It seems very unlikely to me that you are incapable of understanding the explanations which leaves only one question. What was your actual purpose for making the request?
The purpose of my polite request — "Could you please provide an annual cost estimate for adhering to this regimen?" — was not to extrapolate Deja vu's costs to me, but to see what he believes a reasonable training regimen costs. I assume you are motivated to suppress his disclosure (feel free to correct me, if necessary) because you know his proposed regimen is outside the means of the average American.

I'm more interested in a training regimen that is within the reach of "working class" Americans. Too many states are imposing high priced training requirements that puts the cost of statutory carry outside the reach of many. For example, I have a friend in the Chicago area who bought a carry pistol for about $500. When the 7th Circuit told Illinois to provide a means of statutory carry and the state developed a CWL program, the cost of licensing and training added up to another $500. This was far from a prohibition for my friend, but it is for too many. To top that off by recommending a $1,000-ish annual training regimen is absurd from the perspective of the middle class and smacks of elitism.

Furthermore, extensive training is not needed to be effective in use of a firearm in defense of self or another. As John Lott, Jr points out in "More Guns, Less Crime," expensive training requirements serve as a barrier for the poor to obtain carry permits, and even untrained individuals (i.e., women), on average, are better off defending themselves from a felonious assailant than passively submitting to him.

When I got my CPL in 2012, I resolved to hit the range once a month and fire 100 rounds. I kept this up for 9 months until my disabilities progressed to the point I was unable to continue. Pre-Newton, my monthly cost was about $45. I thought this reasonable, but those days seem to be over. More importantly, $45/mo is not going to be affordable on most "working class" incomes.
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Old January 2, 2023, 04:38 AM   #21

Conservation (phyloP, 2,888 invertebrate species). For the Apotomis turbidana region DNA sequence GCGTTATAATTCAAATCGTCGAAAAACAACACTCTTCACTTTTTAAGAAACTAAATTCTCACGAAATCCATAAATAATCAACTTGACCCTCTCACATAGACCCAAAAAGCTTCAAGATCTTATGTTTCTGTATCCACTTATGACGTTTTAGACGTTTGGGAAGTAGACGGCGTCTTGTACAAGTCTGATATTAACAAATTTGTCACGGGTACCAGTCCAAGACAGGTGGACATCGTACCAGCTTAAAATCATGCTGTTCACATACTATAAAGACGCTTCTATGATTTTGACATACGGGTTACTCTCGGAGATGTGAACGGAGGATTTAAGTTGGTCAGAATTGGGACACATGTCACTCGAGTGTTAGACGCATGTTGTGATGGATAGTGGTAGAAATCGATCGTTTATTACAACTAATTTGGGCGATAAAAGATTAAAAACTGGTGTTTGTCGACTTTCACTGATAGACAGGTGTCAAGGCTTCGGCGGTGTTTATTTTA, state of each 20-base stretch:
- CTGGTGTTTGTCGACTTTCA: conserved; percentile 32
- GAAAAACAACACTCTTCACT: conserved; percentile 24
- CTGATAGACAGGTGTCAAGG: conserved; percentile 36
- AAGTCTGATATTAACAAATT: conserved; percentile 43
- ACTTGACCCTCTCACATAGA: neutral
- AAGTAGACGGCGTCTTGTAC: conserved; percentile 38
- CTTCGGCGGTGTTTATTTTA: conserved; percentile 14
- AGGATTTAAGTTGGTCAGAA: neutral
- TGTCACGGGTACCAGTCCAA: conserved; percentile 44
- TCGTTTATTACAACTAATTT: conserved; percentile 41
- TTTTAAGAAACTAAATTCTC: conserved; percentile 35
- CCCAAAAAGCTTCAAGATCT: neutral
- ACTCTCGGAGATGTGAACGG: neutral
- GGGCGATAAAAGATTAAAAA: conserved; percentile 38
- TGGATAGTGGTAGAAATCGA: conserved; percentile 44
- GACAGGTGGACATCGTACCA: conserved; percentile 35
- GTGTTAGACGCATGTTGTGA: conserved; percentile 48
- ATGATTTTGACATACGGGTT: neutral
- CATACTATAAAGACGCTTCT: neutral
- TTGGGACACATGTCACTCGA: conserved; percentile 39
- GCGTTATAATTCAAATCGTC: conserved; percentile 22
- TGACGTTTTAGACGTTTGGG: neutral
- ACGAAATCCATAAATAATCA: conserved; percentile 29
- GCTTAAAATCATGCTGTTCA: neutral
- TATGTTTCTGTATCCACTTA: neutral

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Originally Posted by Shane Tuttle View Post
What good would my estimate be for anyone when the probability of it being even reasonably close to someone else's is nil?

Why isn't JohnKSa's itemized list good enough for you to use to itemize costs and find a more accurate total?

Why is it more important for you to know what estimate I come up with that would hold little to no value to further answer the OP's question?
Why are you ganging up on me to suppress my polite request?

Quote:
Our rules specifically state it's within privilege to attack another statement. None of his, or anyone else's comments, used any derogatory descriptives. Can't say the same for yours, especially using the current press secretary to help paint a picture. While you have one finger pointing at someone else, be advised you have 3 fingers pointing back when doing so. I would advise to move forward.
The use of straw-man argumentation is derogatory.

Characterizing an argument as "Karine Jean-Pierre-tier" is a permissible attact on the argument, not the man making it.
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Old January 2, 2023, 05:58 AM   #22
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The voluminous effort you've put in to criticizing my request along with your fallacious argumentation fits the definition of "vehement" to a tee:
That definition is, of course, correct. It's just that nothing I've posted fits it.
Quote:
The purpose of my polite request — "Could you please provide an annual cost estimate for adhering to this regimen?" — was not to extrapolate Deja vu's costs to me, but to see what he believes a reasonable training regimen costs. I assume you are motivated to suppress his disclosure (feel free to correct me, if necessary) because you know his proposed regimen is outside the means of the average American.
1. Nobody suppressed anything. He's always been free to respond if he wanted.